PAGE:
Golf Injuries

When More than your Score Hurts: Golf Injuries

Meet Dr. Divot

I can remember that period of life when we all bounced out of bed to begin our days, and on those days that included golf, we bounced up to the driving range in the very same way, did a two-second stretch to impress the girl friend, pulled out the driver and started whacking balls into the distance. Ah, the good old days. Then, somewhere in the early twenties, a friend of mine threw out a rib resettling himself in an easy chair. Impossible, I thought. Senior maladies like that don’t occur in my youthful world.

Needless to say, many years later, few of us bounce out of bed to do anything. Come to think of it, we don’t bounce out of bed at all, and in terms of golf, those of us who have been around a while need to abandon our youthful lack of preparation, and learn to think in another way. Standing on the first tee, we survey the course with all of its grabbing trees, yawning bunkers, ball-devouring grass and murky depths, but it’s a good idea to add some hazards to that view of the coming eighteen holes – they might include:

  • Back Pain – mechanical, disc, arthritis, stress fracture
  • Tennis Elbow – inflammation on the outer arm near the elbow; different and more common than “golf elbow”
  • Shoulder Pain – rotator or cuff tendinitis, A-C joint arthritis
  • Carpal Tunnel – repetitive stress disorder, affecting the nerves of the hands (numbness, tingling,
  • possible incapacitation
  • De Quervain’s Tendinitis – affects wrist at the base of the thumb
  • Knee Pain – torn meniscus, arthritis, knee-cap pain (sting)
  • Trigger Finger – fingers lock up (inhibited flexor tendon sheath – as if I knew what that is!)
  • Wrist Impaction Syndrome – colliding of wrist bones during swing.
  • ECU Tendon Subfluxation – sheath holding wrist slides out of grove.
  • Fracture of Hamate Bone – small bone on the fifth finger side of the wrist, with a hook jutting into palm- collides with swing.

Well, that’s the list of Dr. Larry Foster , MD – Orthopedic Surgeon and avid golfer. Most of it sounds like Star Trek to me, but the good doctor understands every bit of it, and has provided a lot of help online for golf safety. Check him out at

Of course, there’s the rub. Our younger selves, long gone as they may be, are still not making the adjustments they should, and we don’t want to think about injuries or pain. We want to play golf. However, many of us hired a lot of teachers and coaches, and read a lot of golf instruction manuals in order to play this game. Doesn’t it make sense to consult one medical professional and read his work so that we can keep on playing it? All right then, here’s our next golf manual – “Dr. Divot’s Guide to Golf Injuries.” Put it right next to the greats that taught you how to chip and putt. Put it next to the perfect swing of Jones and Hogan.

Don’t pull out the driver yet, though – there’s more. Dr. Foster has specific exercises to make your next round a lot more comfortable and keep those ten extra meanies off the course. It might help scoring in your early round as well. You might not have to wait for the second nine to get in the groove. Stick with Dr. Divot, and there’s an increased chance that you’ll bounce off 18 a happier player. Just think of how many muscles, bones and sensitive connected mechanisms we’re using just for the simple golf swing. Golf may be relaxed in the exterior, but in the big moment, it’s dynamic. Let’s keep it all healthy – go see the doctor.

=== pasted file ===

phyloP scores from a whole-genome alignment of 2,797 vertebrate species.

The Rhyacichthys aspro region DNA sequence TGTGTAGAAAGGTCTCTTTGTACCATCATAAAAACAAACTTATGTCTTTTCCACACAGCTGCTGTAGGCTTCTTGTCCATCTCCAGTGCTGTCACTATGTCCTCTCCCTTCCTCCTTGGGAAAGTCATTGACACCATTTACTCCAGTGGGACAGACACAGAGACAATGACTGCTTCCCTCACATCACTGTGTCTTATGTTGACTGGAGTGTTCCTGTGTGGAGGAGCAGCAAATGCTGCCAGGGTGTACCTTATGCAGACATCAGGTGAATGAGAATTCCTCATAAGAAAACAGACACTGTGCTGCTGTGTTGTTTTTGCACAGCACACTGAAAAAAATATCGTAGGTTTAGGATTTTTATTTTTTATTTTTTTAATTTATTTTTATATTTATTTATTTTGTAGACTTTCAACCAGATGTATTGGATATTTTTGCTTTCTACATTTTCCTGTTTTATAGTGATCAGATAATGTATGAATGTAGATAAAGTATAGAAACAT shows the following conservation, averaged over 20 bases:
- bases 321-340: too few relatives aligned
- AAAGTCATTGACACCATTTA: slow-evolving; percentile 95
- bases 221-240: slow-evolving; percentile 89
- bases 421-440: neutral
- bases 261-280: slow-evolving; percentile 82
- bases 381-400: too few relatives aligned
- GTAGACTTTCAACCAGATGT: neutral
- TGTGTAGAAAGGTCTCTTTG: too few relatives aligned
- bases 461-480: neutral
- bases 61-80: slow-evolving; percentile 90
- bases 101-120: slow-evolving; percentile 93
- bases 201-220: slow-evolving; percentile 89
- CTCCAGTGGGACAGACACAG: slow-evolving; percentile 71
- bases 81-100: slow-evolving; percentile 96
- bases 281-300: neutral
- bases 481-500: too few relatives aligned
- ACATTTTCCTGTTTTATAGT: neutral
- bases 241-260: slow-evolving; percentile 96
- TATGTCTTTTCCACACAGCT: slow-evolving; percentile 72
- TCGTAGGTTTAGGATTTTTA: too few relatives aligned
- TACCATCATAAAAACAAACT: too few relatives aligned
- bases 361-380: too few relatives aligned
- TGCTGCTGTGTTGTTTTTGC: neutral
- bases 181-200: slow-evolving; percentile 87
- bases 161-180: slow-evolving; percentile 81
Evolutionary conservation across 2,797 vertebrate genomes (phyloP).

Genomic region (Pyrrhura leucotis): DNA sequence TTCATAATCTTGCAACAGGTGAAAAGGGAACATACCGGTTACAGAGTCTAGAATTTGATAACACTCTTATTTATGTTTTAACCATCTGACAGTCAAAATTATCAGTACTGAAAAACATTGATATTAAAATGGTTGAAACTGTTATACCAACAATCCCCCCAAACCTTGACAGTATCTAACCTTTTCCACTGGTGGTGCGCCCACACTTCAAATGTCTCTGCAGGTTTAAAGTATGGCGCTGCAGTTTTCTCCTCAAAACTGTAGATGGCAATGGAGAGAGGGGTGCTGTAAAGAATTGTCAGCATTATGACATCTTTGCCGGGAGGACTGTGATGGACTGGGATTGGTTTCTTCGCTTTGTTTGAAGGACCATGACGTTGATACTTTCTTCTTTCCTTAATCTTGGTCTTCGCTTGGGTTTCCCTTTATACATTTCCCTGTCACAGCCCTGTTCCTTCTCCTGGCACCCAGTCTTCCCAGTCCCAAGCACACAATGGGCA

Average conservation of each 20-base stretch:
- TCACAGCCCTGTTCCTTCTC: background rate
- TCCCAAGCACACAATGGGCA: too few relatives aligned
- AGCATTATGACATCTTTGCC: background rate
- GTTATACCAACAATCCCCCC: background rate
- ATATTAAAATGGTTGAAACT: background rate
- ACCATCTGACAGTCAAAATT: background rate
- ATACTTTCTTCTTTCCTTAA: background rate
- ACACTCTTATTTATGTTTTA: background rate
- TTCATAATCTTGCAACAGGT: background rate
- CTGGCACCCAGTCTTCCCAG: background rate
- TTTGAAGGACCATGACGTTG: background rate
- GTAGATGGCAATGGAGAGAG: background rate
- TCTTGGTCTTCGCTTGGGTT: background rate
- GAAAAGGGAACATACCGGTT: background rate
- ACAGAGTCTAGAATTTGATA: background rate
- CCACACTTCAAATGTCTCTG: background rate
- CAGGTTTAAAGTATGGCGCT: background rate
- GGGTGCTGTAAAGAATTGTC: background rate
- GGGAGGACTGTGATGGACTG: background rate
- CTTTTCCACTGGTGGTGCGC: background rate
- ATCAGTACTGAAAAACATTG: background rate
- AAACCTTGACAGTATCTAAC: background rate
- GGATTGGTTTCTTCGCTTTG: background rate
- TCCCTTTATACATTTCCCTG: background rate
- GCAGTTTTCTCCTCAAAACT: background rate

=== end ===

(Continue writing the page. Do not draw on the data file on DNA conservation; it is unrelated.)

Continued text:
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1 comment

    • Stephen Houston on March 20, 2013 at 2:32 pm
    • Reply

    Looks like an interesting read.

    Per my own takes: the more Nature reveals to us the mysteries hidden in the nervous system, the more it becomes obvious to me that the time for exercise, stretching, and physical activity is when your older. Your muscles are wasting because your body limits its natural hormone production (your sex hormones work to preserve muscle mass) – there is a lot of opportunity for growth, exercise, and age replenishment in not complaining about injuries when your older and golfing more and more (Rather than less and less) as you ‘progress age wise’.

    I envision a day when recreation leagues are actually composed mostly of senior citizens (replacing youth leagues) and when classes taught for the young are replaced for the old. The beauty of the body is it takes you from a centimeter-sized pea to a walking talking 6 foot monster in less than 2 generations, all on its own. It is up to you to preserve this in old age, and to facilitate that by increasing rather than diminishing exercise to counter balance the forces of nature.

    Anywho, I can only say that the ‘Knee Pain’ and ‘Carpal Tunnel’, etc are part of the greatness of goal achievement and following your passion – and without bravery, and injury, and sacrifice, there is no enjoyment, success, or happiness. I say spurn nimble fortune and relish the chance for improvement and go play your best game. Enjoy the chance. Feel more energized. Live longer. Be a role model. Embrace Health. Dare to recreate yourself.

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